"Grandfather does not eat apples."

Translation:नाना जी सेब नहीं खाते।

July 26, 2018

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I have not seen the inclusion of "ji" in Duo before (although I am familiar with "ji" as a term of respect). So OK... no problem here and of course to leave out the "ji" is also then correct.


You have helped me, thank you.


Why is there जी?


Ji is often used as a sign of respect. But it is still correct in this example to leave it out. If I were addressing an older brother (who may or may not be my real brother) I might say "Bhai ji" instead of just Bhai (brother).


Am I correct that the े ending is due to respect? Otherwise it would be ा? Would you automatically use े for anyone older?


You're right. The complete sentence would be - नाना सेब नहीं खाते हैं।
I suggest you not to skip the हैं. And yes, most Hindi speakers automatically speak like this when talking to someone older than them. But at the same time, you wouldn't be technically wrong for not using the honorific.


If anyone's interested... नाना in Hindi translates to mater nal grandfather. Whereas, Paternal grandfather is written as दादा (dada). So, if you're are typing the answer it would not be right if you write दादा in place of नाना.


*typo: it would not be wrong


Why is hai omitted from sentences with the verb of "to eat?"


My understanding is that while technically you could also put HAI, Hindi just has this 'thing' whereby when NAHIN is in front of the verb, the HAI can be left off. There is not logical reason, just something to learn ... sorry.


Thank you, now I know why and when the hai is omitted, so it is not so confusing!


This 'rule' can also remind you to put the NAHIN just in front of the verb also... that position is correct and that then indicates not to add the HAI. That's my understanding anyway :) ()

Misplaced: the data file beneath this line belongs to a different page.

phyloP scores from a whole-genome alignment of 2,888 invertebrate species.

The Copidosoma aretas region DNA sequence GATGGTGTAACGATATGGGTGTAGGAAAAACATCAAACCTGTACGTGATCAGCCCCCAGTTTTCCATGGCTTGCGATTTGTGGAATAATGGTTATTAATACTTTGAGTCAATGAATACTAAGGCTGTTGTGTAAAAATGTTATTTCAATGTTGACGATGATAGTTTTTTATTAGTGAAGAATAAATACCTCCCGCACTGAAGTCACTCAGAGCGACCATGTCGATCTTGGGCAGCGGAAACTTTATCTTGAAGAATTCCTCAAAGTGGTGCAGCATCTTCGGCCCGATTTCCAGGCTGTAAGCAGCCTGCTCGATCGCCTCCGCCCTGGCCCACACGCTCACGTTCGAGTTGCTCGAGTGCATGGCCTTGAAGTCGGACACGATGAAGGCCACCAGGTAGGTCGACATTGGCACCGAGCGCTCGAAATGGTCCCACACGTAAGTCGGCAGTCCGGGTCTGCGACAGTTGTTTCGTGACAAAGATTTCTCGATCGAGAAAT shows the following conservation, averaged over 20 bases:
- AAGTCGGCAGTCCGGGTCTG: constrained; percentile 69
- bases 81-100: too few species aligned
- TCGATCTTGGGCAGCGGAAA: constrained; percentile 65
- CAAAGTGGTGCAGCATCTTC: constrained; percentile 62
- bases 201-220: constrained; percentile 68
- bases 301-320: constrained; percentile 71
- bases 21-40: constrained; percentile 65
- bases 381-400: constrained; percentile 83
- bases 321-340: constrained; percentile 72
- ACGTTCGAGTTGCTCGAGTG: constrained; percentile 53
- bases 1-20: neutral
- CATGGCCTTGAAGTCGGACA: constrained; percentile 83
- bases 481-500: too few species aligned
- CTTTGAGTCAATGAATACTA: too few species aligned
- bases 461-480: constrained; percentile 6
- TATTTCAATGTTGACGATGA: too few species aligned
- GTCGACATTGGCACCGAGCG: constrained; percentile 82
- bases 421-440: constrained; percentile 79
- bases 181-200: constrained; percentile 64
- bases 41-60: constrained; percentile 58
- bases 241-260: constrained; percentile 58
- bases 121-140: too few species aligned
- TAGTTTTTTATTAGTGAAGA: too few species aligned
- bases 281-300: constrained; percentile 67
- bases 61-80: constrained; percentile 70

I really appreciate that, because it seems I've seen NAHIN in different positions which has also confused me. And I've been marked wrong sometimes.


I think that in general the NAHIN needs to be next to (just before) the verb that it refers to.. In this case it's that Grandfather does not EAT right? So if you put "dada nahin seb kahta hai" (in this case you'd have added HAI because of what we said before)... it would probably be wrong.... Note also the use of JI here.... it's not compulsory but simply indicates more respect... and could have even been part of ONE word ... Daadaji .... Ji in Hindi means respected person (so Maataji = respected mother) .. it's kind of like Sir or Madam .....


What is meaning of '' ji '' ?? There is no ji in this exmple ... always Nana mean grand father so what is Ji in there ?


It's an optional term that simply implies respect. Kind of like 'sir' .... Where I lived in India (for example), a common response to someone was "Hanji" which literally meant "yes, sir" or "yes" [with respect]. You have Mataji (a respectful term for an older woman) or simply 'ji' alone or 'bhaiji'... (respectful for 'my brother') etc..etc.. But don't worry about it.. it's optional.

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